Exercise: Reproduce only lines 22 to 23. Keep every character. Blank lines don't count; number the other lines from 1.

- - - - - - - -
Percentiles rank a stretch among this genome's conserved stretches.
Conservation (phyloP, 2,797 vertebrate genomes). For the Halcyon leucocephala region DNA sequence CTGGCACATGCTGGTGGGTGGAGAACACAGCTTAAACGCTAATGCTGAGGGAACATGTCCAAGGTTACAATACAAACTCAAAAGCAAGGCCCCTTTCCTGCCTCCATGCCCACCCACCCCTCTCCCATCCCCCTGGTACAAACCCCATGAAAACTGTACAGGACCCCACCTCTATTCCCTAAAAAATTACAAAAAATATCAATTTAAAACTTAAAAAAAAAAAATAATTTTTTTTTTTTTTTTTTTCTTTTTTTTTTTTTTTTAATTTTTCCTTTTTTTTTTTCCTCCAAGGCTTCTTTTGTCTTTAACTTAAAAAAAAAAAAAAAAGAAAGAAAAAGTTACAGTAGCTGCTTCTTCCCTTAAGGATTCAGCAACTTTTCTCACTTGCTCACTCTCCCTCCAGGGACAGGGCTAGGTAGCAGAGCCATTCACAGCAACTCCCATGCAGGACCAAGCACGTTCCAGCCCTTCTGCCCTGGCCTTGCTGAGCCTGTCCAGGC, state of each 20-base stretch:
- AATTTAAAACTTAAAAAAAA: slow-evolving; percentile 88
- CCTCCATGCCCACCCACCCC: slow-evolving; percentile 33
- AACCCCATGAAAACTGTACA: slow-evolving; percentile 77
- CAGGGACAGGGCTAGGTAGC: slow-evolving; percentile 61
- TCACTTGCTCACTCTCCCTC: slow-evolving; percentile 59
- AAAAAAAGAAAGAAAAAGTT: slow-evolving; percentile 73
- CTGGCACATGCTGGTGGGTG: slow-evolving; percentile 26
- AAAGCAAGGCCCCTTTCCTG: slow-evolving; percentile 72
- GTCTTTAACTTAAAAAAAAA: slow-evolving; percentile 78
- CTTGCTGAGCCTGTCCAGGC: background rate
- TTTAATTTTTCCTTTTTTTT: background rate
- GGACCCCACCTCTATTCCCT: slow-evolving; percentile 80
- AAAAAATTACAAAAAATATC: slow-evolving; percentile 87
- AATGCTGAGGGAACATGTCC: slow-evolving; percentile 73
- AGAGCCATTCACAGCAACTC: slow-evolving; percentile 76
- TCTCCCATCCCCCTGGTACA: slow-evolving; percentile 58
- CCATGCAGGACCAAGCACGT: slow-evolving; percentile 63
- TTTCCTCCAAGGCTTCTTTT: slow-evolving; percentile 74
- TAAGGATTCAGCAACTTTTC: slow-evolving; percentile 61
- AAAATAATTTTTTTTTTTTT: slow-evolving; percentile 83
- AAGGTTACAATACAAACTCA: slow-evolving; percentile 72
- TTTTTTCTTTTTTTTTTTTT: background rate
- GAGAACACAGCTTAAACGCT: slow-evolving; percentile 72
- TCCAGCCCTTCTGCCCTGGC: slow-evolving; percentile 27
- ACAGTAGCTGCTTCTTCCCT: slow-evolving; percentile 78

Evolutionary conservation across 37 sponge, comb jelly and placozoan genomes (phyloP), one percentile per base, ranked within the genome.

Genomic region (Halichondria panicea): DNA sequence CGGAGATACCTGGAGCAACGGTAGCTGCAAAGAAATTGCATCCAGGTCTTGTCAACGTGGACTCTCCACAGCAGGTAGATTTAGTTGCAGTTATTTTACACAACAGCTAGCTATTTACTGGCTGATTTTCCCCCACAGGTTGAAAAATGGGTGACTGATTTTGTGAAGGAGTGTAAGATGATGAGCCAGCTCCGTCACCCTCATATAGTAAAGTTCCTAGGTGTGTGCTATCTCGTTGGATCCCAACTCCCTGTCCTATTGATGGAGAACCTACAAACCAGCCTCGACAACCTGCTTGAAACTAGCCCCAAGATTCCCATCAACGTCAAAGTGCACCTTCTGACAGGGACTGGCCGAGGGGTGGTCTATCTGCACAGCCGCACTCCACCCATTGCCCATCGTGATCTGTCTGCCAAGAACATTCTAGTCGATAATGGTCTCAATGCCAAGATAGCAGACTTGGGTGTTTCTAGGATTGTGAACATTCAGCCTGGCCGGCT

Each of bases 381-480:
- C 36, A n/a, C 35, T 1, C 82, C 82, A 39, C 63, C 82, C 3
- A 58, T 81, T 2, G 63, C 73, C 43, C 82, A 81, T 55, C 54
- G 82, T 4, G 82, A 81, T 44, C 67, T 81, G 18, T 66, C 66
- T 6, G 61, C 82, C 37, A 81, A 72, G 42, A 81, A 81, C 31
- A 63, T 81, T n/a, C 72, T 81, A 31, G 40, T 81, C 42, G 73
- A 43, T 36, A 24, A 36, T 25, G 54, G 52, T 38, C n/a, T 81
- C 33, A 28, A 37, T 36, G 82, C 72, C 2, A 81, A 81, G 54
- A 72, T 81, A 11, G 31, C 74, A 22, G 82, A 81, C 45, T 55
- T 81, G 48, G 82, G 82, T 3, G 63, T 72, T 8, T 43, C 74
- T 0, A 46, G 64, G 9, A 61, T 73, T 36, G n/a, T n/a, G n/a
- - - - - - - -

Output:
- AAAATAATTTTTTTTTTTTT: slow-evolving; percentile 83
- AAGGTTACAATACAAACTCA: slow-evolving; percentile 72